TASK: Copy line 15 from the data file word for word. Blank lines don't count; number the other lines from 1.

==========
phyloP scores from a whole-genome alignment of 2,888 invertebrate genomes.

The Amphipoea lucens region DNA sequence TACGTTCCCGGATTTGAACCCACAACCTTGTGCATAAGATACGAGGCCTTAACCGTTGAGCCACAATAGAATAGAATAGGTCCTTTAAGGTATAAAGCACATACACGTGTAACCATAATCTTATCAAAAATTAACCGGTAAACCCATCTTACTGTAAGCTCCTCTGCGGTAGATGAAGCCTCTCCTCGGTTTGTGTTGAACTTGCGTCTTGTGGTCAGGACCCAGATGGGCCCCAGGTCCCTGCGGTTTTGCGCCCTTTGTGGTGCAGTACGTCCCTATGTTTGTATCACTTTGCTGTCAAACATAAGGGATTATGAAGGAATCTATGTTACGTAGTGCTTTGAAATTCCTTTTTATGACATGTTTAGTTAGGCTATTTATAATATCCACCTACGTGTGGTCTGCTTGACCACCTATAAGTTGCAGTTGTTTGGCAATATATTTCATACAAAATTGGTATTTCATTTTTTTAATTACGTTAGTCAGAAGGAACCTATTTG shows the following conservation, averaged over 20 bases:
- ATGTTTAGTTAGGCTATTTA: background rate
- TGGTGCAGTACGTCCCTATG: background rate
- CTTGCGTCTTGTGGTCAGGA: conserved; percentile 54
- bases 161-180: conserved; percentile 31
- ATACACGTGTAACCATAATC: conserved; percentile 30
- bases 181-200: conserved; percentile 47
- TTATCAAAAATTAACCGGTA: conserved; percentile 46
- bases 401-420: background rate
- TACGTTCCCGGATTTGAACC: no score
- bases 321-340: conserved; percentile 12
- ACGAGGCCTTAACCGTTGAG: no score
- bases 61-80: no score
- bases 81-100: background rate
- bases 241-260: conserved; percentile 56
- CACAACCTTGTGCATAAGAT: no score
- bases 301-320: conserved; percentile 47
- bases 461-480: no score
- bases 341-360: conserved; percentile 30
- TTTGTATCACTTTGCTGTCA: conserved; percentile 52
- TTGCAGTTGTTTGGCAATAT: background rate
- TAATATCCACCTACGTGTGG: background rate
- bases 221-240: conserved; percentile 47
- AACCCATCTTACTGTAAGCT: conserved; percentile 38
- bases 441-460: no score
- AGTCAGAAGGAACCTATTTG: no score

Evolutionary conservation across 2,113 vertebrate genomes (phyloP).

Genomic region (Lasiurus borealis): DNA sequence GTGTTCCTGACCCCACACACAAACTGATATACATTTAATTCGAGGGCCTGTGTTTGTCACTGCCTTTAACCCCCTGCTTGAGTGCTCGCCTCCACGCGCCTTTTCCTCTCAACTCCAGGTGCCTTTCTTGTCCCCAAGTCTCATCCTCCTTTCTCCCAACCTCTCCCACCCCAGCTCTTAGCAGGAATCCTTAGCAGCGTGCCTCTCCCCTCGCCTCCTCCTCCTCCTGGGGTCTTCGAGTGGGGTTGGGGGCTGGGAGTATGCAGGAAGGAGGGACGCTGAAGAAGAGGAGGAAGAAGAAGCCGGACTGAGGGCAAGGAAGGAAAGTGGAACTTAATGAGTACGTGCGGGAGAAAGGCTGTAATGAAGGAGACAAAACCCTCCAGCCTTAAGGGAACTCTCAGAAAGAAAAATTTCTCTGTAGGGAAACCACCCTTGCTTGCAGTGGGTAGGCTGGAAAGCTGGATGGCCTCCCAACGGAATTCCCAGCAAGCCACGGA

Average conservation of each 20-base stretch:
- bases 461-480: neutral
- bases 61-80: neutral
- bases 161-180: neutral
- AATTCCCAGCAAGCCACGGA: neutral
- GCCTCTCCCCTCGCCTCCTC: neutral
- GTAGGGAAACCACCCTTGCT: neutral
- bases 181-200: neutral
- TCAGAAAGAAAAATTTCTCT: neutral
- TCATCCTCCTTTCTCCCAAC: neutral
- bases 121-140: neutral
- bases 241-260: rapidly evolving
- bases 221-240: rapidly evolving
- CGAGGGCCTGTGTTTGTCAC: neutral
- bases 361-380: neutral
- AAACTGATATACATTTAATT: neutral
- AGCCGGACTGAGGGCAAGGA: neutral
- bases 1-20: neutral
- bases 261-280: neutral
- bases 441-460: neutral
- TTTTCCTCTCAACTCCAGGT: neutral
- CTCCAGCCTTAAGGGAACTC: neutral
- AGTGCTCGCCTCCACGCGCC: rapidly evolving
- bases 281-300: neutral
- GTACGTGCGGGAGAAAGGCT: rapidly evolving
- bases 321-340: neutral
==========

- bases 81-100: background rate